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Assignment management

Immigration and relocation arrangements are generally the main areas of focus when planning a move. However, an area that is often overlooked is the employee’s net pay and cost of living expenses as well as the employee’s and employer’s reporting obligations in both the home and host locations.

The three key aspects are cost (financial impact on the business and the employee), technical complexities (interaction of international tax and social security rules) and policy (application of assignment policies to ensure consistency but also tax efficiency).


There are several steps to consider when putting together the compensation package of an assignee:

  • Will the individual’s affordability be impacted?
  • Are they going to a location where they will face additional challenges e.g. political instability?
  • What is the host country’s tax regime?
  • Are their tax reliefs available? You may find our article on the Top 10 ways to reduce tax when coming to work in UK useful

We can put together estimated calculations for you to understand the difference in the cost of living between the home and host locations, to help you work out an appropriate allowance for your expat or estimate what your expat’s net pay will be.

Technical complexities

The UK tax system is complex. As such, an expat’s UK tax position should be carefully considered for a number of reasons:

  • The UK tax authorities do not accept misunderstanding the rules as a valid reason for getting it wrong. Find out more here .
  • UK payroll reporting is done on a real time basis. Expatriates who remain on their home country payroll and are required to be on a UK payroll can be included on a special payroll arrangement. Find out more here.
  • We are seeing companies move away from the traditional expat secondment. Remote working is becoming increasingly common. However, this arrangement comes with risks. Click here to read more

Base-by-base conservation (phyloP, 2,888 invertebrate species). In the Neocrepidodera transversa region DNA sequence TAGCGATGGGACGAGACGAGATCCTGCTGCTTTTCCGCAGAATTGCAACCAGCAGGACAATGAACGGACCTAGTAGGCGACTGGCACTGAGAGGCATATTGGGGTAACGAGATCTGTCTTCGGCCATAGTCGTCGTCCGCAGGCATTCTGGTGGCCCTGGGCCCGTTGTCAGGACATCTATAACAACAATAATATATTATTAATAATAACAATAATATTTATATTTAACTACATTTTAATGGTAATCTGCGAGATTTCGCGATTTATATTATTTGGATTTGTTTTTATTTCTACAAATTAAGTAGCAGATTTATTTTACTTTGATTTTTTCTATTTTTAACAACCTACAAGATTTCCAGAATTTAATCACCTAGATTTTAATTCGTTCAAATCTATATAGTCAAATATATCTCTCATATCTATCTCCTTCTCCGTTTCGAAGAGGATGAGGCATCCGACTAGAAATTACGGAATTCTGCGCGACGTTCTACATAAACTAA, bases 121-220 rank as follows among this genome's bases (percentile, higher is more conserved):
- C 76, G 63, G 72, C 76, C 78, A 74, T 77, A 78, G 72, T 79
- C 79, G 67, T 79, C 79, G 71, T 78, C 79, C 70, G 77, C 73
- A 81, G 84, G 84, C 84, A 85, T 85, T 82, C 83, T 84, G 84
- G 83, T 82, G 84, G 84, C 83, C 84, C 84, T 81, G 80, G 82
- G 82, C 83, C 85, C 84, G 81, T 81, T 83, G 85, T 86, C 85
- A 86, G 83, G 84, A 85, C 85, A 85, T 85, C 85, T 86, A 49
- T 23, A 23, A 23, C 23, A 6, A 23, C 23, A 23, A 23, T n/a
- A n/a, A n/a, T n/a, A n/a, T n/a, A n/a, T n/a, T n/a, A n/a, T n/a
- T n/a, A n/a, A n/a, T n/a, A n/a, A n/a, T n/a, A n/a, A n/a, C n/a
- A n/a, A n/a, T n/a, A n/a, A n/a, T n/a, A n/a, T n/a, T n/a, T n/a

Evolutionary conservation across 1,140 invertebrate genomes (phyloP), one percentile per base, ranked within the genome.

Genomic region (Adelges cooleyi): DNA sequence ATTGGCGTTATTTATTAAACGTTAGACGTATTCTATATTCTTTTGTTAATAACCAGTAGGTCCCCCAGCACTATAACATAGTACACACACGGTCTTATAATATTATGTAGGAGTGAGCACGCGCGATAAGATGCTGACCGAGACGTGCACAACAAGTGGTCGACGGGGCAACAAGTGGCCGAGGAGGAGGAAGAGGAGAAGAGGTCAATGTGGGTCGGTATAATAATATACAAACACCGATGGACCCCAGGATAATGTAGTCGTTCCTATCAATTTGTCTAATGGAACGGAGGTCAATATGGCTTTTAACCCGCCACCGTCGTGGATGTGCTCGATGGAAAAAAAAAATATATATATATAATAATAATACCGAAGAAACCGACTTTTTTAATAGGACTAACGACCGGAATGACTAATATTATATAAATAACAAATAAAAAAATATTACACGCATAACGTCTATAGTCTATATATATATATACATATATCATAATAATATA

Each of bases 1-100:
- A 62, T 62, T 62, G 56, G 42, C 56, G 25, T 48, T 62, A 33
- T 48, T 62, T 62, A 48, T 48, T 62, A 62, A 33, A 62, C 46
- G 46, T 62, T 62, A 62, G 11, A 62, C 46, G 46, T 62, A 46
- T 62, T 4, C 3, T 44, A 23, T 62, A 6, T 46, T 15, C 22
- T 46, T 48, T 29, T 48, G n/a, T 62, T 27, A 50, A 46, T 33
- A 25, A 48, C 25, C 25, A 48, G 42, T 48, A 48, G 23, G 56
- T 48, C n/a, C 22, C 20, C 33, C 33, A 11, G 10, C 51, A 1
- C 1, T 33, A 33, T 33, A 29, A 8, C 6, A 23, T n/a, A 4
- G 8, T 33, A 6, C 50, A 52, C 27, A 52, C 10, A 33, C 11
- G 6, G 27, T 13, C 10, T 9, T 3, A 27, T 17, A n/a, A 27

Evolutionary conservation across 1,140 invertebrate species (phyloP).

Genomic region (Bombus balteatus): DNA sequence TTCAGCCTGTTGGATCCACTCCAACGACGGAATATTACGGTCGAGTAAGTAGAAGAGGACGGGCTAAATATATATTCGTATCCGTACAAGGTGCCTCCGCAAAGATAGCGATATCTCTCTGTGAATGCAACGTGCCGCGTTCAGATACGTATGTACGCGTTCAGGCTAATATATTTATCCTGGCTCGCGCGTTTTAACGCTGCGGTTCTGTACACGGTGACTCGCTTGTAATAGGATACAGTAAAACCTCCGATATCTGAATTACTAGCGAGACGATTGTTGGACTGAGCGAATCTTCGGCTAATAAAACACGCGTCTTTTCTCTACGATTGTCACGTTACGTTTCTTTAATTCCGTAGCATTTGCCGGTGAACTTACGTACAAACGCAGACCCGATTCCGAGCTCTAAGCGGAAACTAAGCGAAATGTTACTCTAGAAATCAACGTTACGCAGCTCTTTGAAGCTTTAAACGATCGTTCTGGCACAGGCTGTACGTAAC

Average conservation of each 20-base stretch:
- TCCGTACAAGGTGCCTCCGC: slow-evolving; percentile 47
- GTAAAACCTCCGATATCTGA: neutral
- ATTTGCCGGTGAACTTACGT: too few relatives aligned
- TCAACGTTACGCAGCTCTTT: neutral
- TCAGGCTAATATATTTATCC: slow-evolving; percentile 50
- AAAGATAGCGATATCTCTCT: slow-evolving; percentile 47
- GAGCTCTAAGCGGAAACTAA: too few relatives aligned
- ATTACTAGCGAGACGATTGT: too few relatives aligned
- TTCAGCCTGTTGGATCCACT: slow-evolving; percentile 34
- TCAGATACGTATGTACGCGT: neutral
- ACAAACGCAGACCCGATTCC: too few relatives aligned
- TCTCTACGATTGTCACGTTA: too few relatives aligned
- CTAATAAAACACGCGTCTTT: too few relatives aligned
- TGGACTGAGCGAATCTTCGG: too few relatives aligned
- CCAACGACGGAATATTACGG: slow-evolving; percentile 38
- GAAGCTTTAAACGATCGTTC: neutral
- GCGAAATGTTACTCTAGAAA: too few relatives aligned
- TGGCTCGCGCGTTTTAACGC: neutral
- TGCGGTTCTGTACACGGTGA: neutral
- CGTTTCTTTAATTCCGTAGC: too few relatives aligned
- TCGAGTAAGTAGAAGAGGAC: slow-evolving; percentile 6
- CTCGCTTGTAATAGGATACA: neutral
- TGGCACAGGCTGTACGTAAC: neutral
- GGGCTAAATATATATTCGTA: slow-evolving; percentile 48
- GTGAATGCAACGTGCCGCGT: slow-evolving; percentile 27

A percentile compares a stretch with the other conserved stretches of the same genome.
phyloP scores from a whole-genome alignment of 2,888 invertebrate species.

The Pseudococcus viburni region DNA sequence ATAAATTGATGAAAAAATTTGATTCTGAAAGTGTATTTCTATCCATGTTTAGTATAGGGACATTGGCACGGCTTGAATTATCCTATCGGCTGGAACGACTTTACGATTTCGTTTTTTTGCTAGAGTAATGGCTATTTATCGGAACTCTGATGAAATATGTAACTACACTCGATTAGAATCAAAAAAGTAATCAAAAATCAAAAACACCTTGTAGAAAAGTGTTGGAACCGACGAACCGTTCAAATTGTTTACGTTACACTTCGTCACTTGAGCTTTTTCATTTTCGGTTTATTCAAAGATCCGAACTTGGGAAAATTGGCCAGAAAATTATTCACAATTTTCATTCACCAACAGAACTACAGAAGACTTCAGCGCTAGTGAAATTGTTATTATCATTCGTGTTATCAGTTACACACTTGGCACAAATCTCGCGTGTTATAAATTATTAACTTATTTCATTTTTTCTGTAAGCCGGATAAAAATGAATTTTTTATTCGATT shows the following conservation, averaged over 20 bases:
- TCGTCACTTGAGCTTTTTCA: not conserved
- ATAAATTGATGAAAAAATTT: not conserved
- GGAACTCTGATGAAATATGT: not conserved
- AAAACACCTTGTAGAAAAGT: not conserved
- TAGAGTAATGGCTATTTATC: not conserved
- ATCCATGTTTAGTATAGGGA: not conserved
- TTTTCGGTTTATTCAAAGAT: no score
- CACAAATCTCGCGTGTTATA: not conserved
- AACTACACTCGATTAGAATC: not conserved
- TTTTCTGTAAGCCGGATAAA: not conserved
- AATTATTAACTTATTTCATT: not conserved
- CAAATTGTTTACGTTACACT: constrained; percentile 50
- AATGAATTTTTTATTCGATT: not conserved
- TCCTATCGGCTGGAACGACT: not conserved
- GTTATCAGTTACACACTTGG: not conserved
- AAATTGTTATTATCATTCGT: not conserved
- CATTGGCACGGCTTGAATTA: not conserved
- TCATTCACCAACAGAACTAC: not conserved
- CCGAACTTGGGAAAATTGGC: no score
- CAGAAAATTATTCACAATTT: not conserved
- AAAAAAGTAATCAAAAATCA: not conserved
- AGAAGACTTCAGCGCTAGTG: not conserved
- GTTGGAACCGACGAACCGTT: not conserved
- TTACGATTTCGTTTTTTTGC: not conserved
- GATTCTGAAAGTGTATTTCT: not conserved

• UK income tax relief can be claimed for employee and employer contributions made to certain foreign pensions. However, the tax relief claim is restricted based on income level.
  • Expatriates who have deferred compensation are required to report and pay tax and social security in the UK on at least the gain that relates to the period they work in the UK. Click here to read our insights on Employment Related Securities.
  • Employees no longer have to go on assignment, and where possible employers now encourage them to travel to the UK for work. International business travelling comes with risks. Find out more here.


Companies that have more than one expatriate should consider whether to put in place guidelines on the following to not only ensure consistency but also manage costs and expectations:

  • Expenses policy
  • Expatriate benefits
  • Support in host location for expatriates e.g. filing of tax returns
  • Support with relocation e.g. shipping, home search, school

Five key questions to consider

We suggest there are five key tax-related questions to consider with any international assignment:

  • Where will income tax be due?
  • Where should employer and employee social security tax be paid?
  • What employer payroll and reporting obligations are there?
  • What is the assignment policy and terms?
  • How much will the assignment cost?

We consider each of these during the main phases of the assignment:

You can find more information on the above in our Tax and Payroll Guide and our Assignment checklist.

For more information, please contact your usual Blick Rothenberg contact or get in touch with one of our experts whose details are to the right.

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